With the rampant rise of critical infrastructure cyber security incidents, these compliance standards serve to mitigate the risks and compromises that could to unlawful BES operation and protect consumers and entities alike from the consequences of misuse and inoperation of BES. Here we’ll be diving into the critical elements of the NERC CIP cyber security requirements and how to know if you’re compliant.

CIP-002-5.1a: Cyber Security —  BES Cyber System Categorization

Identify and categorize all your critical BES cyber systems and critical assets. This helps illustrate risks associated with the misuse of systems and how to manage systems within your cyber network as well as what could be affected within the operation of the BES.

CIP-003-7: Cyber Security — Security Management Control

In this standard, your organization will need to itemize and specify who has access to security management controls and what their role is. By doing so, all parties involved with operating the BES in your organization can be held accountable for their responsibilities in the event of misoperation.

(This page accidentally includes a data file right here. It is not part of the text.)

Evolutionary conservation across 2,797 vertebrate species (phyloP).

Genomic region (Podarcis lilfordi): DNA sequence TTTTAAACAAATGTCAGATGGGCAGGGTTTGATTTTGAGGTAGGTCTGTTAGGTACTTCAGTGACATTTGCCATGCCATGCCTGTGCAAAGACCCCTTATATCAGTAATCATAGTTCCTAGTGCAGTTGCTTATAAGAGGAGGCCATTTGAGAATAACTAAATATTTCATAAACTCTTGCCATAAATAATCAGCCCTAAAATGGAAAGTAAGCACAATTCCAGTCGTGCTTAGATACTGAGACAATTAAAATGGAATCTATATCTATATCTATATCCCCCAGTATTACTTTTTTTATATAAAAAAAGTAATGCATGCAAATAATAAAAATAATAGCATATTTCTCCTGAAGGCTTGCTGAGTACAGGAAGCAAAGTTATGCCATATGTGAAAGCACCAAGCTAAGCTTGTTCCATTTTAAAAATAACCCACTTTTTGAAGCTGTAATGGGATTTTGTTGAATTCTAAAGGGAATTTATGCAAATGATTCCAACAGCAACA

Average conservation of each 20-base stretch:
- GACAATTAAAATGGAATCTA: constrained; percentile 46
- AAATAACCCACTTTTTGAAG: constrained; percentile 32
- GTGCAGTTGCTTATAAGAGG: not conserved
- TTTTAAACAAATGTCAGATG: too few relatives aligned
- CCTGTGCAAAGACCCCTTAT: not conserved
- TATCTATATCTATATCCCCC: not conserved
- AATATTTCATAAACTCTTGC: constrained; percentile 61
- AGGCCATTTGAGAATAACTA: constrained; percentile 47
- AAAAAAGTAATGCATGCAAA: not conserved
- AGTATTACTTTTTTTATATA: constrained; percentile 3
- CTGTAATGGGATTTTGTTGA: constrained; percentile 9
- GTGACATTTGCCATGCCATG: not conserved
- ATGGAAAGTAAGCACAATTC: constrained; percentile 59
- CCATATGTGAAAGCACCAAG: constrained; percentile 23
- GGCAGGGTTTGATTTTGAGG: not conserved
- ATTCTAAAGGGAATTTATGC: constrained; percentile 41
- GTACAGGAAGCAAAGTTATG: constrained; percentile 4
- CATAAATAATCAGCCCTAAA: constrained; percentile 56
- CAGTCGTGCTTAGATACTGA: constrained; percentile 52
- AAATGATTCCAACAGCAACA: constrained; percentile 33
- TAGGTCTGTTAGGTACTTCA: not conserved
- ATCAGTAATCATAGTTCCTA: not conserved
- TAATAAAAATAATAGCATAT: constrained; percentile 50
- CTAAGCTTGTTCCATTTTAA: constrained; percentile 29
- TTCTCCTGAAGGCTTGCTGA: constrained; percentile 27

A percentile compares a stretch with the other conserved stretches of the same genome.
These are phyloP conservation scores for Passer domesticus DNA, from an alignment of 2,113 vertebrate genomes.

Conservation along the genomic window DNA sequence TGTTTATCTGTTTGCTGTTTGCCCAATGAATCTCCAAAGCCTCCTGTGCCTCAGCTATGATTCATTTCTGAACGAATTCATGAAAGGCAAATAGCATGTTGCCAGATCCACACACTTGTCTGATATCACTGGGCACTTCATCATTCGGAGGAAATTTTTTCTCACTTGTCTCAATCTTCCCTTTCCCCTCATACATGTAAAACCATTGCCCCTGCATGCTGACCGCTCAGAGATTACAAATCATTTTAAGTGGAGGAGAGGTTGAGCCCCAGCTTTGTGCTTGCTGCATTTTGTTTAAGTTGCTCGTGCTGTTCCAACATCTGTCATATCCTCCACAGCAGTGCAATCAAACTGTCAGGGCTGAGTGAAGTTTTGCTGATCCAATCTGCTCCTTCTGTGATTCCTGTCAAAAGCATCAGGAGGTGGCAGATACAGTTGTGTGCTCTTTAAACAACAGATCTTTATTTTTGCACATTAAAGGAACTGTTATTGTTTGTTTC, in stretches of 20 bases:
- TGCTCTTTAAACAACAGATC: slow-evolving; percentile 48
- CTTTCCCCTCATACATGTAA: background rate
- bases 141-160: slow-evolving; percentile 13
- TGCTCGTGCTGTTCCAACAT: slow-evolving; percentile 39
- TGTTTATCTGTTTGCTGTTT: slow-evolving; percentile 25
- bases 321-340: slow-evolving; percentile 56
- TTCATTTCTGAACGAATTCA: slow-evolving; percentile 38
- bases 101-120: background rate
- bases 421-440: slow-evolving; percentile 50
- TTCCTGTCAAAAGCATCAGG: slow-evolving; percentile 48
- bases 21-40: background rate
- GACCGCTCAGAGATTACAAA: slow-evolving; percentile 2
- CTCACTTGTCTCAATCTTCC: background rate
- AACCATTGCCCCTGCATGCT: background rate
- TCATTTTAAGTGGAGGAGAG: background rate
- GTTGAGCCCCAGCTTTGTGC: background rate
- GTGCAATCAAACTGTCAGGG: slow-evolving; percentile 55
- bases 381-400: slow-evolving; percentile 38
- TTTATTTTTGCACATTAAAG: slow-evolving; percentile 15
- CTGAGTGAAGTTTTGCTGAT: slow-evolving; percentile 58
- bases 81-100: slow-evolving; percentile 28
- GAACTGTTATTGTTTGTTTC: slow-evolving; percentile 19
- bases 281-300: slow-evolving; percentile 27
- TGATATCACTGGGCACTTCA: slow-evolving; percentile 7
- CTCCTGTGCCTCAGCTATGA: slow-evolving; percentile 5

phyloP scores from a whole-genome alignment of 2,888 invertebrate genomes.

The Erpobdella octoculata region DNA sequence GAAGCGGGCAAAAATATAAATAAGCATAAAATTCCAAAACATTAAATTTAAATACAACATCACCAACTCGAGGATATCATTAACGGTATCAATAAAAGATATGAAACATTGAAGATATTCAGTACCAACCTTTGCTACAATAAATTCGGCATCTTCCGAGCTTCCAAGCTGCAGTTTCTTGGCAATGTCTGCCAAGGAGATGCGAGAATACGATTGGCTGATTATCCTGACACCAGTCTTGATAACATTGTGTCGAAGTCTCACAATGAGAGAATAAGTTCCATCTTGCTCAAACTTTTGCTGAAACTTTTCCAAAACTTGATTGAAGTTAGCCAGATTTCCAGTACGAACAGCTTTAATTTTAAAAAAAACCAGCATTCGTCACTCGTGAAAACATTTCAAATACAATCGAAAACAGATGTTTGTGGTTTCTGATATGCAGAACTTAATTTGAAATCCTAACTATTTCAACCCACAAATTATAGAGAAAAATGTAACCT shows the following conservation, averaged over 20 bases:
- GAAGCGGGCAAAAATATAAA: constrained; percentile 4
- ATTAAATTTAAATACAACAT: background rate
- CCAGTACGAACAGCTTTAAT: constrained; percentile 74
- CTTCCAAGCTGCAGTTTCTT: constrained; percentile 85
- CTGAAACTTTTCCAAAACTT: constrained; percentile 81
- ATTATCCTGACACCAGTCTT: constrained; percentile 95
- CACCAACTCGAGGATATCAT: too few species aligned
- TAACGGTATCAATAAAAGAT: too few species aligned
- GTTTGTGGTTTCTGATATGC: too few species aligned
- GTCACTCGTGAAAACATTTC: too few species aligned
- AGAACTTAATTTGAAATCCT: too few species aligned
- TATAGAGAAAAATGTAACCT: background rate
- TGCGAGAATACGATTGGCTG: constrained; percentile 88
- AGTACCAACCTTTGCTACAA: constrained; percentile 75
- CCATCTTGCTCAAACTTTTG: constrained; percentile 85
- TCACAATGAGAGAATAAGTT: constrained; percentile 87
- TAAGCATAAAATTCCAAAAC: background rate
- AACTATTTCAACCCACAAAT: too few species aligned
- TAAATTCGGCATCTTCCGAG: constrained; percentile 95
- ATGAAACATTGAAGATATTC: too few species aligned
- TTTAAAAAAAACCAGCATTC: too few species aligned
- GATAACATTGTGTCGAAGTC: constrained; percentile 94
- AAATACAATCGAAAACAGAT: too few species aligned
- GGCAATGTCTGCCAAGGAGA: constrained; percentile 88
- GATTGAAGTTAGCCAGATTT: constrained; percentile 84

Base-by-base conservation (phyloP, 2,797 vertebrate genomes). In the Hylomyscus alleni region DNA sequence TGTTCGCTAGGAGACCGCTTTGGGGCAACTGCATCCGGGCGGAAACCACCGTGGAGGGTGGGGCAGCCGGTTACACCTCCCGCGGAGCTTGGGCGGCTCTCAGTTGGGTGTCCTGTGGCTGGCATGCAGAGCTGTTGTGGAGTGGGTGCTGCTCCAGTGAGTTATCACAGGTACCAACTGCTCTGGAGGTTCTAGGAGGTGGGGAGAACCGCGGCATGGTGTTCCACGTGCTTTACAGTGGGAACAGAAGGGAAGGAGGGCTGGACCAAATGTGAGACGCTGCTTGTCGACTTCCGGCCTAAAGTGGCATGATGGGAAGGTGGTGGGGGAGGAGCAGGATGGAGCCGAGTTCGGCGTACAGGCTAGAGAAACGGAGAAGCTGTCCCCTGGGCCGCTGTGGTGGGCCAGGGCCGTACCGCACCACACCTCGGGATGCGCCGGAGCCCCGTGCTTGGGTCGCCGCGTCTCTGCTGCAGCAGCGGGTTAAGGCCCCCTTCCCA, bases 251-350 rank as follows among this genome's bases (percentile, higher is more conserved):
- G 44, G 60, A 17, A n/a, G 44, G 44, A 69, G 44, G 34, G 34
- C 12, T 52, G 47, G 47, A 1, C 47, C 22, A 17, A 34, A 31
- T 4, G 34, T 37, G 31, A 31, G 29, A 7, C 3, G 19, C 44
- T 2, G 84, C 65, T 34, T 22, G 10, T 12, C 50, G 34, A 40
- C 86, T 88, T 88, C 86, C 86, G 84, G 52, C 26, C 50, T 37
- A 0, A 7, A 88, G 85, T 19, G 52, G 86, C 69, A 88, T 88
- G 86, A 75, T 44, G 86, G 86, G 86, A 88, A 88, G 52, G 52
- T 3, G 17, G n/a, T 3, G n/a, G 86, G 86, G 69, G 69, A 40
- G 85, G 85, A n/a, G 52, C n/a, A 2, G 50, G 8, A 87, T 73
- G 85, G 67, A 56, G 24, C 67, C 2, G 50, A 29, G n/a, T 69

CIP-004-6: Cyber Security - Personnel & Training

This standard uses a risk-based approach to evaluate the training of your organization’s employees. Anybody with authorized access to critical cybersecurity assets has to be screened. Personnel risk assessment, training, and security awareness are evaluated in support of protecting the BES from instability caused by misuse and inoperation.

CIP-005-5: Cyber Security - Electronic Security Perimeter(s)